Court revives U.S. COVID-19 vaccine mandate for healthcare in 26 states

FILE PHOTO: A demonstrator holds a sign during a protest by New York City Fire Department (FDNY) union members, municipal workers and others, against the city's COVID-19 vaccine mandates on Manhattan's Upper East Side, in New York City, New York, U.S., October 28, 2021. REUTERS/Mike Segar

By Tom Hals

(Reuters) -A U.S. federal appeals court on Wednesday revived in 26 states a Biden administration COVID-19 mandate requiring millions of U.S. healthcare workers to get vaccinated if they work in federally funded facilities.

In a rare win for President Joe Biden’s pandemic strategy, the 5th U.S. Circuit Court of Appeals in New Orleans ruled that a lower court only had the authority to block the mandate in the 14 states that had sued. The appeals court ruled that the lower court was wrong to impose a nationwide injunction.

Biden’s mandate requires that healthcare facilities get staff vaccinated against the coronavirus or lose funding from Centers for Medicare & Medicaid Services.

The rule initially required more than 2 million unvaccinated healthcare workers be vaccinated by Dec. 6. It was blocked before the deadline and remains temporarily blocked in 24 states — the 14 states involved in the case reviewed by the New Orleans appeals court and 10 states where the mandate was blocked by a Nov. 29 ruling from a federal judge in St. Louis.

The 14 states that sued are: Alabama, Arizona, Georgia, Idaho, Indiana, Kentucky, Louisiana, Mississippi, Montana, Ohio, Oklahoma, South Carolina, Utah and West Virginia.

The appeals court said the Biden administration had not made a strong showing that it was likely to prove during the litigation that it had the authority to impose the rule. The decision was rendered by Judges Leslie Southwick, appointed by President George W. Bush, and James Graves and Gregg Costa, both appointed by President Barack Obama.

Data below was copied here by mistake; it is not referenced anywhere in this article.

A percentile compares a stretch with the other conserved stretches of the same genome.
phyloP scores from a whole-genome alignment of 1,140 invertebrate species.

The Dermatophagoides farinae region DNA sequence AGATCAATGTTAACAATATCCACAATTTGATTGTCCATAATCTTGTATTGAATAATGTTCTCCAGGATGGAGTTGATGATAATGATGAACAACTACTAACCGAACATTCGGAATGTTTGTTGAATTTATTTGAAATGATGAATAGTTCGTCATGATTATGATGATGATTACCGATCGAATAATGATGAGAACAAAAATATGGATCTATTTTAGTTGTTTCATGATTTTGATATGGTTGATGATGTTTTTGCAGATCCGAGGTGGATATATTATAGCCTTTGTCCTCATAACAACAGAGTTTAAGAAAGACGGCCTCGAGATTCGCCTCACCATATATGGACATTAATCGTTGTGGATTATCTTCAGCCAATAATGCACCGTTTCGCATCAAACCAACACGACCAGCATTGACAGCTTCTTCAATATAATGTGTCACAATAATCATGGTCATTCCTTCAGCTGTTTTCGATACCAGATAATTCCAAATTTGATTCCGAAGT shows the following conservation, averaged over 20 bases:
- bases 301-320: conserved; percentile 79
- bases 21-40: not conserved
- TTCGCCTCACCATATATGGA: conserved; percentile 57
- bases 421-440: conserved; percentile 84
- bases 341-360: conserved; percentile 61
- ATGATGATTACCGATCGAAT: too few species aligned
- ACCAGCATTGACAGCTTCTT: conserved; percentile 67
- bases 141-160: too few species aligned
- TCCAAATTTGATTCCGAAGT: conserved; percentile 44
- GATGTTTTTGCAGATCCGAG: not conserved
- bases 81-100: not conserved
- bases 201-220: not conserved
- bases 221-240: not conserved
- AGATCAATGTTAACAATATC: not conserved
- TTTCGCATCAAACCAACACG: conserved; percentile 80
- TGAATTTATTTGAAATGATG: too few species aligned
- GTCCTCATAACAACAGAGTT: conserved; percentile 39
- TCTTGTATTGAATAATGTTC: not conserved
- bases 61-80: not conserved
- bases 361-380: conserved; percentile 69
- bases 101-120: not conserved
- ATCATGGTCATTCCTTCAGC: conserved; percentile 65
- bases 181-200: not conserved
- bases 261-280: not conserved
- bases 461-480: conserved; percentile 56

The government argued that the mandate will potentially save thousands of lives every month as COVID-19 infections and deaths are expected to spike with the onset of winter and arrival of the Omicron variant, which carries a higher risk of infection.

The rule is one of three far-reaching Biden administration requirements aimed at boosting vaccination rates above the current 61% in the United States, where infections are rising and deaths remain above 1,000 per day.

Republican state attorneys general and conservative organizations and businesses have challenged the rules.

Two other COVID-19 requirements have also been blocked in courts.

In November, the same New Orleans federal appeals court blocked the administration’s workplace vaccine-or-testing mandate for businesses with at least 100 employees.

That mandate is currently being reviewed by the 6th U.S. Circuit Court of Appeals in Cincinnati. On Wednesday, the court sided with the Biden administration, agreeing to hear the case initially before a three-judge panel rather than all 16 active judges on the court.

The final mandate requiring government contractors get their employees vaccinated was blocked by a federal judge in Georgia earlier this month.

(Reporting by Tom Hals in Wilmington, Delaware; Editing by David Gregorio)

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